Intelligence in conveying the message

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What is the place of intelligence in conveying the message?

Intelligence is important in assessing the person to whom the Message is to be delivered. Concerning this, a Prophetic Tradition reads:

We, the community of the Prophets, are commanded to address people according to their level of understanding.

A good preacher should know how to approach the one he wants to address and how to win his friendly attention. This point can be illustrated by many examples from the life of God’s Messenger, upon him be peace and blessings. Here are two of them:

God’s Messenger, upon him be peace and blessings, at first, won the heart of ‘Umar by showing appreciation of his good sense, saying: I cannot understand how a reasonable man like you can expect anything from inanimate objects like stones, wood or earth.

He also inspired confidence in ‘Umar through his good conduct. Above all, the commitment he displayed in worshipping God had so great an effect on ‘Umar that at last he came to God’s Messenger, upon him be peace and blessings, and was as obedient and reverent before him as a well-mannered child before a respected father.

One day, a young man (whose name appears, from different narrations, to have been Julay-bib) came to God’s Messenger and said: ‘O God’s Messenger, give me the permission to fornicate, for it is something I cannot resist.’ Those who were present reacted in different ways. Some scoffed at the young man, others pulled him by the skirt of his robe, and still others made as if to strike him. But the compassionate Prophet, upon him be peace and blessings, drew him nearer to himself, and the following conversation took place between them:

– Would you agree that someone should do such a thing with your mother?

– My mother and father be your ransom, O God’s Messenger, I do not agree with that.

– Indeed, no one agrees that his mother should be a party in such a disgraceful act. Would you agree that someone should do the same with your daughter, if you had one?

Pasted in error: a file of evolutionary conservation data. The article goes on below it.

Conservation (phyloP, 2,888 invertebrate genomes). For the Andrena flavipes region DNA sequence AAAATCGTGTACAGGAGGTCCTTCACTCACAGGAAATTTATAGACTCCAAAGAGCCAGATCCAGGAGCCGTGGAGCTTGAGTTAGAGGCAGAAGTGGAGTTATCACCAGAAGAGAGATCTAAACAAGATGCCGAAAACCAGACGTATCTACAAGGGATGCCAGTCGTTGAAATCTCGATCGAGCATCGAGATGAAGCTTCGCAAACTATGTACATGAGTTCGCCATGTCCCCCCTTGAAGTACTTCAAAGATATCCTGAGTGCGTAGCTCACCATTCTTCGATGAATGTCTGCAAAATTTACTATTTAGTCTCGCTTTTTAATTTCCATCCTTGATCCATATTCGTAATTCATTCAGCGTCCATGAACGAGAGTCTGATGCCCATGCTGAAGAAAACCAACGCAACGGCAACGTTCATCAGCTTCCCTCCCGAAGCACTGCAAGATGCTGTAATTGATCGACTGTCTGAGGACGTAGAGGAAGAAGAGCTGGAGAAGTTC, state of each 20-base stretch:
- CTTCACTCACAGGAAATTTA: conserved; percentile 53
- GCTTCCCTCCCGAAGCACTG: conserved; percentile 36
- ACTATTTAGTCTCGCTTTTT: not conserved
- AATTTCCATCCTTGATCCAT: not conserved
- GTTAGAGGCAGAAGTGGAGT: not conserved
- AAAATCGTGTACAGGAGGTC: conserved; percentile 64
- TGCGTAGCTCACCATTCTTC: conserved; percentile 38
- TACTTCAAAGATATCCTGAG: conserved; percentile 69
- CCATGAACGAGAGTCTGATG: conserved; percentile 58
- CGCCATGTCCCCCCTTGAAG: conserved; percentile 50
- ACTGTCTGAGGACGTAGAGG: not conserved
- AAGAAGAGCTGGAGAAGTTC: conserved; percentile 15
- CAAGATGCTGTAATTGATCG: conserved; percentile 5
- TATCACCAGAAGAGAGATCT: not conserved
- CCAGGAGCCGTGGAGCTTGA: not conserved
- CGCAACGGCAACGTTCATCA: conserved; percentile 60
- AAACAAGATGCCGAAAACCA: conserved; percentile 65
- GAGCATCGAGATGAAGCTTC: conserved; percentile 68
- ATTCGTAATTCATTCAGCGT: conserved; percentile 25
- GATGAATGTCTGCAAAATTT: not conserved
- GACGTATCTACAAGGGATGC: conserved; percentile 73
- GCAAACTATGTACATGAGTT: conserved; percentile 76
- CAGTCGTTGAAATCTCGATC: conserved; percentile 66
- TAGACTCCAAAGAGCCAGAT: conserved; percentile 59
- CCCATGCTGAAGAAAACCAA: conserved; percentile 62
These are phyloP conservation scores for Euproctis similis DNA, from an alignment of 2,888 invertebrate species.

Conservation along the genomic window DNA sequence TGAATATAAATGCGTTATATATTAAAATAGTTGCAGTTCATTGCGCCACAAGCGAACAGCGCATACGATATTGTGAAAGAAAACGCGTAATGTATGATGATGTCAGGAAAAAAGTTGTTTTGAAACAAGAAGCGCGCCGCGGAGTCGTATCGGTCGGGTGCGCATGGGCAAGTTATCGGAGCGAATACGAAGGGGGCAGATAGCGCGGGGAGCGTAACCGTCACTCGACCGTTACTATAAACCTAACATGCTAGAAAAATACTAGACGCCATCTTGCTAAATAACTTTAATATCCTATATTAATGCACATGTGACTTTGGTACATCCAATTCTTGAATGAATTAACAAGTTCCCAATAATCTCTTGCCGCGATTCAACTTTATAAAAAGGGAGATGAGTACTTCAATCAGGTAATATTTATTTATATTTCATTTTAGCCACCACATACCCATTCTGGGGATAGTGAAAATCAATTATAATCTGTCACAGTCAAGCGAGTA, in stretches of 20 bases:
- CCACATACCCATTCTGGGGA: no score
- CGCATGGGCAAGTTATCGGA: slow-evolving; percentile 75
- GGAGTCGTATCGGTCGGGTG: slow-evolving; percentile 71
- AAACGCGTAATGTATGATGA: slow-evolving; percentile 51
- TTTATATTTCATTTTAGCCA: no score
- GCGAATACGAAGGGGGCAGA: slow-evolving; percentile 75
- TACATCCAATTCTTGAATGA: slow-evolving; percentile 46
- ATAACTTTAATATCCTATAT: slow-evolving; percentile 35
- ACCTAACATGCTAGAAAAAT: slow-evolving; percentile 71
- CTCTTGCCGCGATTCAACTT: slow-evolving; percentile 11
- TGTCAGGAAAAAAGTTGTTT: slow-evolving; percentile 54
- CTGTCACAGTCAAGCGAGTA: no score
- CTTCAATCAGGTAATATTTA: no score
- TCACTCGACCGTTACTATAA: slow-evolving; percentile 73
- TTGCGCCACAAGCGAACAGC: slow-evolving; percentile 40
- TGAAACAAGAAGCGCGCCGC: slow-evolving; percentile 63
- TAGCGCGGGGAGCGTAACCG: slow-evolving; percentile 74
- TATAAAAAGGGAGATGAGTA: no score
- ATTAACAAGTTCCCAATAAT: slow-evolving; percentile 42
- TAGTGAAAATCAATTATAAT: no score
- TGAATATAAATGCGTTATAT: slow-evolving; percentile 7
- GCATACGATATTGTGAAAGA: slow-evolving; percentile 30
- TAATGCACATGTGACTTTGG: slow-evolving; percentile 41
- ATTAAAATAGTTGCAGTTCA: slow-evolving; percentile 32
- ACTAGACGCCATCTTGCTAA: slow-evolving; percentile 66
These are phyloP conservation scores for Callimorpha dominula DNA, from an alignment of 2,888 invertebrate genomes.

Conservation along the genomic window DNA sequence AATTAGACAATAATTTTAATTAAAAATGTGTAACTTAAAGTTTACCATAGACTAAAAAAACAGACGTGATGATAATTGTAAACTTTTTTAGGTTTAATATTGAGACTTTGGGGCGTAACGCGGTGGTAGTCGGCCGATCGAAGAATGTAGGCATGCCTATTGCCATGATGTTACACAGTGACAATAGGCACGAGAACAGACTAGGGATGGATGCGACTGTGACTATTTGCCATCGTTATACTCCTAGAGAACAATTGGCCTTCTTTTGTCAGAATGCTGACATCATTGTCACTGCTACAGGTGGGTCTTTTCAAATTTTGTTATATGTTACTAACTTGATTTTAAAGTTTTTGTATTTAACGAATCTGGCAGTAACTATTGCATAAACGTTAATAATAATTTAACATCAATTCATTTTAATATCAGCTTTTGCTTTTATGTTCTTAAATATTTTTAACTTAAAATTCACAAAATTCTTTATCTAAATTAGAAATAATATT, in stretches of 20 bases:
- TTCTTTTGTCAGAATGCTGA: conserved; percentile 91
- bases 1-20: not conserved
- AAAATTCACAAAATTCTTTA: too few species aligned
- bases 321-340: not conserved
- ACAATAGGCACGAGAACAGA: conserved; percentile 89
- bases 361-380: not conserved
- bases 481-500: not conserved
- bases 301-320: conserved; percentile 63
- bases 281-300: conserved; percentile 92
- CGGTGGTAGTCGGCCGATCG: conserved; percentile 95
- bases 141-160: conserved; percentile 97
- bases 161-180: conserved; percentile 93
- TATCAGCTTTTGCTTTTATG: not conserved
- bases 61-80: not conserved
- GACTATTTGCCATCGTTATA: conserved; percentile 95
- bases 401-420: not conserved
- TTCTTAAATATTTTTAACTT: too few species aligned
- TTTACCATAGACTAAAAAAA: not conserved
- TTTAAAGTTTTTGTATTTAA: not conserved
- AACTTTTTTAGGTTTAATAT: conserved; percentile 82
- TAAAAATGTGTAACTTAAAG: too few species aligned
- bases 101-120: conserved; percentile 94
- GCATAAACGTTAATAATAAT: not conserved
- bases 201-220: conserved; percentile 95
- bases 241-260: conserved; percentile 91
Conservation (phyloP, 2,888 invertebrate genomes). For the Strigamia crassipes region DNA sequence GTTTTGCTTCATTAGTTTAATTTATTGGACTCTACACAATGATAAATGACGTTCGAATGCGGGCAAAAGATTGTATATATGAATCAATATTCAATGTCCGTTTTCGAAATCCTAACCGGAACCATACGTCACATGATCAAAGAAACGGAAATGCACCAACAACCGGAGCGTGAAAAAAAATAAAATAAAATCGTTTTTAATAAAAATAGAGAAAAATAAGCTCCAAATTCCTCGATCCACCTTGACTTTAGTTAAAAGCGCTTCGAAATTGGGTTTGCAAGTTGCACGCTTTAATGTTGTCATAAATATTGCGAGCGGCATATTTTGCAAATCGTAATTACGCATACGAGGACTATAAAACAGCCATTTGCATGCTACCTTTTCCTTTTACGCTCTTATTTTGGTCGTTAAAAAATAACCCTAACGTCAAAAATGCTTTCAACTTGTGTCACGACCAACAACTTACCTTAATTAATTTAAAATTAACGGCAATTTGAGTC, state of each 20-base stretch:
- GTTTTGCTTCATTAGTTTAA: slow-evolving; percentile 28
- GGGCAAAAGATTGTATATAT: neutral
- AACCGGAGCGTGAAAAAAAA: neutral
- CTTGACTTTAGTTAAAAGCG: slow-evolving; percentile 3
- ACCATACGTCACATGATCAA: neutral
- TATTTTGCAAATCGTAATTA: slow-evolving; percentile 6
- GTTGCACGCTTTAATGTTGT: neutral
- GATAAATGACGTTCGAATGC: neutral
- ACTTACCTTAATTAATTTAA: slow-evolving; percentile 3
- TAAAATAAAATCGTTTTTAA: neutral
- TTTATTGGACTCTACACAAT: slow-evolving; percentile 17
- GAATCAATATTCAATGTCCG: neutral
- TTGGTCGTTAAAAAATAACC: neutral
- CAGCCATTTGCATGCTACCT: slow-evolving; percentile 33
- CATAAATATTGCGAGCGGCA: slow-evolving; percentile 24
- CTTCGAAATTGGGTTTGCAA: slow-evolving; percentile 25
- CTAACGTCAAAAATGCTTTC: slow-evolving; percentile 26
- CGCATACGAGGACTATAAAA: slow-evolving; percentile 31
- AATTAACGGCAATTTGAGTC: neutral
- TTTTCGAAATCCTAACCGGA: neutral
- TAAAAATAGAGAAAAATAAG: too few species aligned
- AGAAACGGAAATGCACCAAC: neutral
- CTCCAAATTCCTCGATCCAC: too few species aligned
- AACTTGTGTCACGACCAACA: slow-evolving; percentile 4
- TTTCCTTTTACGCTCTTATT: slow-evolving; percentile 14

– No, O God’s Messenger, may my soul be sacrificed for you!

– Indeed, no one agrees that someone should do the same with his daughter. Would you agree that your wife, if you had one, should be a party to such an illicit intercourse?

– No, I wouldn’t, O God’s Messenger!

– Would you agree that the same be done to your sister or aunt?

– No, I wouldn’t.

– Indeed, no one agrees that it should be done with his wife, sister or aunt.

This conversation was enough for the young man to forsake his desire. But God’s Messenger concluded the ‘spiritual operation’ with a supplication. He put his blessed hand on the chest of the young man and prayed: O God, forgive him, purify his heart and maintain his chastity!21

Julaybib became a model of chastity. Some time later he married through the intermediation of God’s Messenger. Not long after that he was martyred in a battle after he had killed seven people. When his dead body was located on the battlefield, God’s Messenger put his hand on his knee and said: This one is of me, and I am of him.22

God’s Messenger was so competent and successful in educating the people that it constitutes a conclusive proof of his Prophethood: the most uncivilized, crude, ill-mannered, ruthless and ignorant people of the world at that time were transformed into the most praiseworthy guides of humanity in a very short period. I wonder whether even the largest, best-equipped group of professional educators, modern pedagogues, sociologists, psychologists, teachers and the like, could achieve in a hundred years anywhere in the modern civilized world even a hundredth of what God’s Messenger, upon him be peace and blessings, accomplished in twenty-three years in the uncivilized desert of Arabia fourteen centuries ago. The efforts made, and the techniques applied, to remove so insignificant a bad habit as smoking with almost negligible success, prove that the Prophet Muhammad, upon him be peace, was without parallel or equal in the education of people.

His wisdom and intellect will be discussed more fully in the next section.

21. Ibn Hanbal, 5.256–7.

22. Muslim, Fada’il al-Sahaba, 131.

 

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